In my first blog post, I defined the parameters of what ethical travel means to me. The first point dealt with transportation and following two points focused on how to act once you arrive in a place. This post will focus on lodging once you arrive at your destination.
Any given destination usually has a multitude of accommodations to choose from: hotels, campgrounds, houses, cottages, or cabins to rent, hostels, homes of friends, relatives, or even friendly strangers. So which of these options can be classified as the most efficient with the smallest environmental footprint?
Personally, I’m a big fan of camping whenever possible, and that’s primarily because I’m drawn to nature-oriented vacations in the first place. Camping also has the added benefits of being one of the cheapest options for a place to spend the night and campgrounds are usually not too hard to come by.
When cost and environmental impact are concerns, staying with a friend or relative or crashing on a couch through Couchsurfing is a great option. It’s basically free and you get to visit someone whom you probably haven’t seen in a while (or have never met at all). Plus, if this person’s schedule allows for it, you might just end up with an awesome tour guide or at least someone who knows the place well and can give you tips about how to act like a local while you’re visiting. Whatever your lodging, ethical travel is most successful when you can blend into the local lifestyle (but that’s a discussion for another time).
What I would consider the next best option (if your budget allows for it) is renting. Renting is a great way to stimulate the local economy or even just support an individual family. When my family took our trip to Montana, which I wrote about in my first post, we stayed in a vacation rental apartment which a family had built over a garage they had on their property. In a rental like ours, you have your own space to cook, amenities like bedding and towels are provided, and you have a lot of privacy.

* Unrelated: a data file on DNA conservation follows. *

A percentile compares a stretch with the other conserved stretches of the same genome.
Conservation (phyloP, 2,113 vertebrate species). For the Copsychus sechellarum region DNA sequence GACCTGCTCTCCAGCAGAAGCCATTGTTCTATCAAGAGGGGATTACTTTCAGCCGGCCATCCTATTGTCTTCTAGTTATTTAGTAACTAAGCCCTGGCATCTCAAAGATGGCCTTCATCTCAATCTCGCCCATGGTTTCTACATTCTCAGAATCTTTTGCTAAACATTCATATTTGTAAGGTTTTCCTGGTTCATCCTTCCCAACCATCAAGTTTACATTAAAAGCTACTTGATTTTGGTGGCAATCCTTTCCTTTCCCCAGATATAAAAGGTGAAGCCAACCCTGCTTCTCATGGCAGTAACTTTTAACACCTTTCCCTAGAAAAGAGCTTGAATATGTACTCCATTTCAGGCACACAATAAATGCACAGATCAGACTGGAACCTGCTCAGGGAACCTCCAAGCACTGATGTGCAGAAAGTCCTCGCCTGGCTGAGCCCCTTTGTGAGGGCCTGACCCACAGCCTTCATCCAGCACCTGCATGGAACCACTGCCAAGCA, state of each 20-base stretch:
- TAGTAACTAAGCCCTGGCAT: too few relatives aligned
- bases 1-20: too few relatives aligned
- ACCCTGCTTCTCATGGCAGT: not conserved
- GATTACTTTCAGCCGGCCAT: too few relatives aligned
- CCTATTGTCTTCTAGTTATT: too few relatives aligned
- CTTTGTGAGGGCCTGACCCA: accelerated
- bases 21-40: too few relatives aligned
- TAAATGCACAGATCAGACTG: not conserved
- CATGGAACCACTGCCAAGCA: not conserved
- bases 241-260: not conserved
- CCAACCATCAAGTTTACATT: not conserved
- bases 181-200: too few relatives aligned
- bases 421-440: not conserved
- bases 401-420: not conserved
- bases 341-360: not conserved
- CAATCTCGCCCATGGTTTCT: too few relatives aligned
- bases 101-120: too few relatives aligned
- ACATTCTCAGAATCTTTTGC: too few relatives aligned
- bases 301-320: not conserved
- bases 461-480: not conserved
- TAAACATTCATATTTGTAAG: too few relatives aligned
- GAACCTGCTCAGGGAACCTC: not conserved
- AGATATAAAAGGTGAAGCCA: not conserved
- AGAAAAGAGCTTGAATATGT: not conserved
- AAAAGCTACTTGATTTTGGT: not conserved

My family has also stayed in rental cabins where we have provided our own bedding, towels, food, etc. and while that means more packing for us, it also cuts down on the waste of restocking a rental facility and the excessive housekeeping practices of many hotels and some rentals. An added benefit of rental cabins is that they have allowed us to stay right in the forest; you can’t get that with a hotel.
Hotels are typically the least environmentally-friendly option because they generate the most waste, but the expansion of the “green tourism” sector has also led to an increase of green hotels which strive for environmentally-friendly practices such as cutting down washing linens, energy efficient lighting, heating, and cooling, and low-flow shower heads and toilets, and recycling or composting programs.
Green hotels are given a rating by agencies like The Rainforest Alliance and The World Wildlife Fund. So, searching for this environmentally-friendly option when choosing your destination is another good thing to consider.
Lastly, if you end up in a regular hotel, here are some tips for minimizing impact.
- Set your air conditioner or heater to the most efficient temperature and turn it off if possible when you leave for the day.
- Always turn off your lights and unplug appliances when you are not in your room.
- Ask that your sheets and towels are not changed each day. (You don’t change them that often at home anyway.)
- Find out if your hotel has a recycling program. If it doesn’t, then save your recyclables and take them home with you to dispose of properly.
- Avoid using any disposable items in your room that are regularly replaced. This even goes for the trash can liners. If you dispose of garbage yourself in an outside dumpster, the trash can liner will be changed less often.
As far as my trip to Colorado is concerned, I’ll be staying a friend’s house in Loveland and tenting in Estes Park.